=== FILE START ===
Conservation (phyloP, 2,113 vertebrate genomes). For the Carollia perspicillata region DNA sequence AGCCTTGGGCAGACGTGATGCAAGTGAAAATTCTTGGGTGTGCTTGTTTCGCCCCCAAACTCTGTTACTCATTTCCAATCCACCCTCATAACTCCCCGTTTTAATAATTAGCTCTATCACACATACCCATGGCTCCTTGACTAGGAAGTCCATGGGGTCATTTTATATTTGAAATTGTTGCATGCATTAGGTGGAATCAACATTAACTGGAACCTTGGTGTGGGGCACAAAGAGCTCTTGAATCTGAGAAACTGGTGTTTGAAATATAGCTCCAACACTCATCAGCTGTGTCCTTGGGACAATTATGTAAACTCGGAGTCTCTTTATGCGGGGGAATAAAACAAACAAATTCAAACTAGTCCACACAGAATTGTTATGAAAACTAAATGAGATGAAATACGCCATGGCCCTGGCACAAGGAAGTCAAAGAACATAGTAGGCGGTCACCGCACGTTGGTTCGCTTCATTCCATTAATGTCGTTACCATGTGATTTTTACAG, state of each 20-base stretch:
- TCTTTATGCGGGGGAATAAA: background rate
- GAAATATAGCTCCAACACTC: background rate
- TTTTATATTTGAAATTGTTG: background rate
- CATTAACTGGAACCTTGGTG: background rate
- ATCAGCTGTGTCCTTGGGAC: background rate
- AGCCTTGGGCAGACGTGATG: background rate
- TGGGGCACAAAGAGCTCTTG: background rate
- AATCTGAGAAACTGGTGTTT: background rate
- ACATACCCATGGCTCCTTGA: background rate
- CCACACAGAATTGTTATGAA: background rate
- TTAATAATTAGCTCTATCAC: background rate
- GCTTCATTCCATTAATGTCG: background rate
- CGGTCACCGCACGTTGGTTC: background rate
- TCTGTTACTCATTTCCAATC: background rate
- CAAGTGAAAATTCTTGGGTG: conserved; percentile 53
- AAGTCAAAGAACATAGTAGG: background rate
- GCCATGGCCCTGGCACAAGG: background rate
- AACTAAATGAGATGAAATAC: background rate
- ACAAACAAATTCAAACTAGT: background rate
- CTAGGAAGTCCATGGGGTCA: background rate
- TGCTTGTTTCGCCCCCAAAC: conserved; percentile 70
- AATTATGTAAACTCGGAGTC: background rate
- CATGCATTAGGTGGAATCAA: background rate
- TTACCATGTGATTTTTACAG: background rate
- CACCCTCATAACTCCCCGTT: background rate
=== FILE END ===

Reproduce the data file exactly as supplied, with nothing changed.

Conservation (phyloP, 2,113 vertebrate genomes). For the Carollia perspicillata region DNA sequence AGCCTTGGGCAGACGTGATGCAAGTGAAAATTCTTGGGTGTGCTTGTTTCGCCCCCAAACTCTGTTACTCATTTCCAATCCACCCTCATAACTCCCCGTTTTAATAATTAGCTCTATCACACATACCCATGGCTCCTTGACTAGGAAGTCCATGGGGTCATTTTATATTTGAAATTGTTGCATGCATTAGGTGGAATCAACATTAACTGGAACCTTGGTGTGGGGCACAAAGAGCTCTTGAATCTGAGAAACTGGTGTTTGAAATATAGCTCCAACACTCATCAGCTGTGTCCTTGGGACAATTATGTAAACTCGGAGTCTCTTTATGCGGGGGAATAAAACAAACAAATTCAAACTAGTCCACACAGAATTGTTATGAAAACTAAATGAGATGAAATACGCCATGGCCCTGGCACAAGGAAGTCAAAGAACATAGTAGGCGGTCACCGCACGTTGGTTCGCTTCATTCCATTAATGTCGTTACCATGTGATTTTTACAG, state of each 20-base stretch:
- TCTTTATGCGGGGGAATAAA: background rate
- GAAATATAGCTCCAACACTC: background rate
- TTTTATATTTGAAATTGTTG: background rate
- CATTAACTGGAACCTTGGTG: background rate
- ATCAGCTGTGTCCTTGGGAC: background rate
- AGCCTTGGGCAGACGTGATG: background rate
- TGGGGCACAAAGAGCTCTTG: background rate
- AATCTGAGAAACTGGTGTTT: background rate
- ACATACCCATGGCTCCTTGA: background rate
- CCACACAGAATTGTTATGAA: background rate
- TTAATAATTAGCTCTATCAC: background rate
- GCTTCATTCCATTAATGTCG: background rate
- CGGTCACCGCACGTTGGTTC: background rate
- TCTGTTACTCATTTCCAATC: background rate
- CAAGTGAAAATTCTTGGGTG: conserved; percentile 53
- AAGTCAAAGAACATAGTAGG: background rate
- GCCATGGCCCTGGCACAAGG: background rate
- AACTAAATGAGATGAAATAC: background rate
- ACAAACAAATTCAAACTAGT: background rate
- CTAGGAAGTCCATGGGGTCA: background rate
- TGCTTGTTTCGCCCCCAAAC: conserved; percentile 70
- AATTATGTAAACTCGGAGTC: background rate
- CATGCATTAGGTGGAATCAA: background rate
- TTACCATGTGATTTTTACAG: background rate
- CACCCTCATAACTCCCCGTT: background rate